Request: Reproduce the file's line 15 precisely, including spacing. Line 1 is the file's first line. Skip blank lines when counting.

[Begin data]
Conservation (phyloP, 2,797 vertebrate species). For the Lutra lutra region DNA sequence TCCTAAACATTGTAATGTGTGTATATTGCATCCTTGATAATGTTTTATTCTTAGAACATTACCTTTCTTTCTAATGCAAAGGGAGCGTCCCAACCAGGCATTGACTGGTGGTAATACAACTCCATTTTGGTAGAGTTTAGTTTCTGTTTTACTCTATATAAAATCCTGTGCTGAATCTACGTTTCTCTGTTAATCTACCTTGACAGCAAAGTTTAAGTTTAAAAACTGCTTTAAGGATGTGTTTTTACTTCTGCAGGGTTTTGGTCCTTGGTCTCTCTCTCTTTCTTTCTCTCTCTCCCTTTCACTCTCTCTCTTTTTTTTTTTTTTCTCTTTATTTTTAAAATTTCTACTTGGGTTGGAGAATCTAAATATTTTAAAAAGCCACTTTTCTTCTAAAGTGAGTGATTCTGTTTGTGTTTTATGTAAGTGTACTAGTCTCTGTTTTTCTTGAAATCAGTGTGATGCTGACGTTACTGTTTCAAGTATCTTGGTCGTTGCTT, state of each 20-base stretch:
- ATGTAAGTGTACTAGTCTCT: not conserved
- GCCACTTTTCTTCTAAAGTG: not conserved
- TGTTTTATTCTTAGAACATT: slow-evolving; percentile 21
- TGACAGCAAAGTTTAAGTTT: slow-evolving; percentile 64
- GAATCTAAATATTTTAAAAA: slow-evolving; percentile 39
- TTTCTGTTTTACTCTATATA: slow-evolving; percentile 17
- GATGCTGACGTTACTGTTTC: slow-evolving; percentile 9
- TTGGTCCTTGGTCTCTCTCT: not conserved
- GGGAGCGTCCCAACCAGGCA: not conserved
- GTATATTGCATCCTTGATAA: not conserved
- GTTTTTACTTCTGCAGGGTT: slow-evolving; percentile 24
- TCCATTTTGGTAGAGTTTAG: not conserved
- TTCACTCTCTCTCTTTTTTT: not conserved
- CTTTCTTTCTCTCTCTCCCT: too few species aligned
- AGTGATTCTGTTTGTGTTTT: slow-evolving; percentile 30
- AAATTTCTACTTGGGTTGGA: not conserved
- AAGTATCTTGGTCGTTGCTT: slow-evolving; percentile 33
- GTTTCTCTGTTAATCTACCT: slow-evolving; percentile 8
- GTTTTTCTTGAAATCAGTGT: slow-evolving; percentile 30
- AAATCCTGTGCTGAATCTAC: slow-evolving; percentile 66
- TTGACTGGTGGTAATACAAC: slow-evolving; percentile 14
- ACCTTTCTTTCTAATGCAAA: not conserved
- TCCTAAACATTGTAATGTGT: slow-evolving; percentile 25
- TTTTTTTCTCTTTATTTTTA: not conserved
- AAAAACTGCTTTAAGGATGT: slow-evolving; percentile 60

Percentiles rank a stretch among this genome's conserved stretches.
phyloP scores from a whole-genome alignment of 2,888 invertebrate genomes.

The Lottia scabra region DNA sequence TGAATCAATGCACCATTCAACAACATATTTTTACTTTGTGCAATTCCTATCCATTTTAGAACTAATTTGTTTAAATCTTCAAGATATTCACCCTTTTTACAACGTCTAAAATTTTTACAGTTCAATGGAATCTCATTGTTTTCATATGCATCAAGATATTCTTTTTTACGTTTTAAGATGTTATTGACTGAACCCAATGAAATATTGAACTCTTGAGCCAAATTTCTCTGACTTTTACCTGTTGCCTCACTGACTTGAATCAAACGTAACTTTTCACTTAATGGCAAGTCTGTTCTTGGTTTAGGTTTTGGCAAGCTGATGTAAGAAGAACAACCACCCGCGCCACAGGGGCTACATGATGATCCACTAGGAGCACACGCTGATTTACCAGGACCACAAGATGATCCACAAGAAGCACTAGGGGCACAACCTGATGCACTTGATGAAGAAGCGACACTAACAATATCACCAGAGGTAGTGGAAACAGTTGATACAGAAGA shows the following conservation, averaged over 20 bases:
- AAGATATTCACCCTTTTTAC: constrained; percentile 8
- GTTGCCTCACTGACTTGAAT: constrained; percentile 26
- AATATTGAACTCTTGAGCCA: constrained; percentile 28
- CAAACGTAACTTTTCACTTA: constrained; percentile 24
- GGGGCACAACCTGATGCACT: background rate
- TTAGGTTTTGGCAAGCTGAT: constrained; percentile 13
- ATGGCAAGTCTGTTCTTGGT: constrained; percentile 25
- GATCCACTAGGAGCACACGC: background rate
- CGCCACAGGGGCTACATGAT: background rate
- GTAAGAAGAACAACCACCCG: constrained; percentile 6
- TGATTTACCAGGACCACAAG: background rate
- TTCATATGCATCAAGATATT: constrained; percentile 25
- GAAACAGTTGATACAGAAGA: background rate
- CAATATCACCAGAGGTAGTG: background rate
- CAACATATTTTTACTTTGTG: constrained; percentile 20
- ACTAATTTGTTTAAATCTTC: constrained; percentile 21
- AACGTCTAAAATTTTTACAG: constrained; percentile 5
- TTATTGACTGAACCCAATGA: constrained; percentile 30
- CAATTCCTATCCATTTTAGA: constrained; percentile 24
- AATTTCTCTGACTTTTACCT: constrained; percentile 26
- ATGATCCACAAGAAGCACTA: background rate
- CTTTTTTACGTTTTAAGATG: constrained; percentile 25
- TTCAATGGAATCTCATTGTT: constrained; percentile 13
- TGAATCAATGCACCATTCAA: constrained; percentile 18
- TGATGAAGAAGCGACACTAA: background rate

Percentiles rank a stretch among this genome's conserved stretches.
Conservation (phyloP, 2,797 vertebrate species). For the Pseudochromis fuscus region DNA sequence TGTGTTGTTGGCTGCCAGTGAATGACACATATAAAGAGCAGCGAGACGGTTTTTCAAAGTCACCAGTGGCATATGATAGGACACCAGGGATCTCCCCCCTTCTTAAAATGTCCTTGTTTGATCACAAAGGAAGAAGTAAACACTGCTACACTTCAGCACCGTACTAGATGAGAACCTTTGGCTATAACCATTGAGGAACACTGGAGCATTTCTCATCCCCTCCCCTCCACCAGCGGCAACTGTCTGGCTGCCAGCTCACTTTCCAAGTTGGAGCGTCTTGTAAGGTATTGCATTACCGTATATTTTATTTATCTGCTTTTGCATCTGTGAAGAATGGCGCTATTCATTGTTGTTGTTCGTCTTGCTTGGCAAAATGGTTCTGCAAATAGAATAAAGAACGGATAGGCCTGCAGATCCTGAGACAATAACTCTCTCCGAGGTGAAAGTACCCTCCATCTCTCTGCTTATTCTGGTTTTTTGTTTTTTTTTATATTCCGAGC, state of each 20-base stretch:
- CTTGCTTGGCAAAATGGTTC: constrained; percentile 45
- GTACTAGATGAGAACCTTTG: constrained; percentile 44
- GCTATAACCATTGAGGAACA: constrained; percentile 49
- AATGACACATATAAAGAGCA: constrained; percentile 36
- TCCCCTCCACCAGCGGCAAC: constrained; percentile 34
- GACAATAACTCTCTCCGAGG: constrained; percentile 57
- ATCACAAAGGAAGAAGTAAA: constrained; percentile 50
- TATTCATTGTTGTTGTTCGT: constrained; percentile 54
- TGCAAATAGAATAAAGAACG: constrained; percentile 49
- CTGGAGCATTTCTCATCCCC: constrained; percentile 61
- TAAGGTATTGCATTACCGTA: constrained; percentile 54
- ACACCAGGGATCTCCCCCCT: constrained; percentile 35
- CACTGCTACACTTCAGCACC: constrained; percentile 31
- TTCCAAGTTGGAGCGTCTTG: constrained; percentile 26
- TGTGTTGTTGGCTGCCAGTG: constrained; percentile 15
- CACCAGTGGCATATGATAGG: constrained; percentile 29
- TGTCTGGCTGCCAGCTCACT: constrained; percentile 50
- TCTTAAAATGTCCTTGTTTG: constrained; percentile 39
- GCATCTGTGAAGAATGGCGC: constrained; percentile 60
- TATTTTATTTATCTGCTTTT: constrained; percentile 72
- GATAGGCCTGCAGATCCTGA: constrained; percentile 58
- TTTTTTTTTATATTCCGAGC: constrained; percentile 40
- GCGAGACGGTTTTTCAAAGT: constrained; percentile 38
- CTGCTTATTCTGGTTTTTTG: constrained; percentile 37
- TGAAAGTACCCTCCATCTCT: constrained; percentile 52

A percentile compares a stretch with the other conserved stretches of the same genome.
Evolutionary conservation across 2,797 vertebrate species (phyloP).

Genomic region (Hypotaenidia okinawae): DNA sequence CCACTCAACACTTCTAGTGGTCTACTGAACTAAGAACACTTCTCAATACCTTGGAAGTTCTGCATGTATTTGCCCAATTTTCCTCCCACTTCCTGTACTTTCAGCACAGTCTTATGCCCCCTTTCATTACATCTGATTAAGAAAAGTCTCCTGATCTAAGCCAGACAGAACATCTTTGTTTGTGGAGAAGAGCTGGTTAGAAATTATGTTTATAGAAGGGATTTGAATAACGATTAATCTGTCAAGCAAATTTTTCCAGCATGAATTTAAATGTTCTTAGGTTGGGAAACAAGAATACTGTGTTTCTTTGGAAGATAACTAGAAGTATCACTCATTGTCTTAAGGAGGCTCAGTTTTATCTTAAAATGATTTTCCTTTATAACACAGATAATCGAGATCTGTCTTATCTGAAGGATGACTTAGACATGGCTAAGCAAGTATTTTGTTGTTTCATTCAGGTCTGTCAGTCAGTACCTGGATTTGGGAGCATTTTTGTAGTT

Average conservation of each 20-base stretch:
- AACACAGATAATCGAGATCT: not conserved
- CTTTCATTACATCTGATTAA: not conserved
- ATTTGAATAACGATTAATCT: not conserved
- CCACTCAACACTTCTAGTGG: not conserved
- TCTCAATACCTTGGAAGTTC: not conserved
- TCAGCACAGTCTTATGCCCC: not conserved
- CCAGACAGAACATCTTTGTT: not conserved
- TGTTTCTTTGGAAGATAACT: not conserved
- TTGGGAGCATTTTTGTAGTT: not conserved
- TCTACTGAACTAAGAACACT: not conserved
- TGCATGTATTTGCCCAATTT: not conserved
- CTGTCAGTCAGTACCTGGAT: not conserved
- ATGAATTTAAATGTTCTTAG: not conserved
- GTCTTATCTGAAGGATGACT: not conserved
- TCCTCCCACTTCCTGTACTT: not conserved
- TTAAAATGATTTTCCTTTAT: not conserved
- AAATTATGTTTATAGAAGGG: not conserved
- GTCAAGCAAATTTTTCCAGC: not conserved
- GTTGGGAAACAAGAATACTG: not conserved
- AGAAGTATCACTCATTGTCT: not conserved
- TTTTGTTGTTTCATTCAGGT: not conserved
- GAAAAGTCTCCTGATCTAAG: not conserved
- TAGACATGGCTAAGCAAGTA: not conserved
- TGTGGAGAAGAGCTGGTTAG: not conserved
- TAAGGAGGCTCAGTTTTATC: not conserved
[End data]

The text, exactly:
- CTTTCTTTCTCTCTCTCCCT: too few species aligned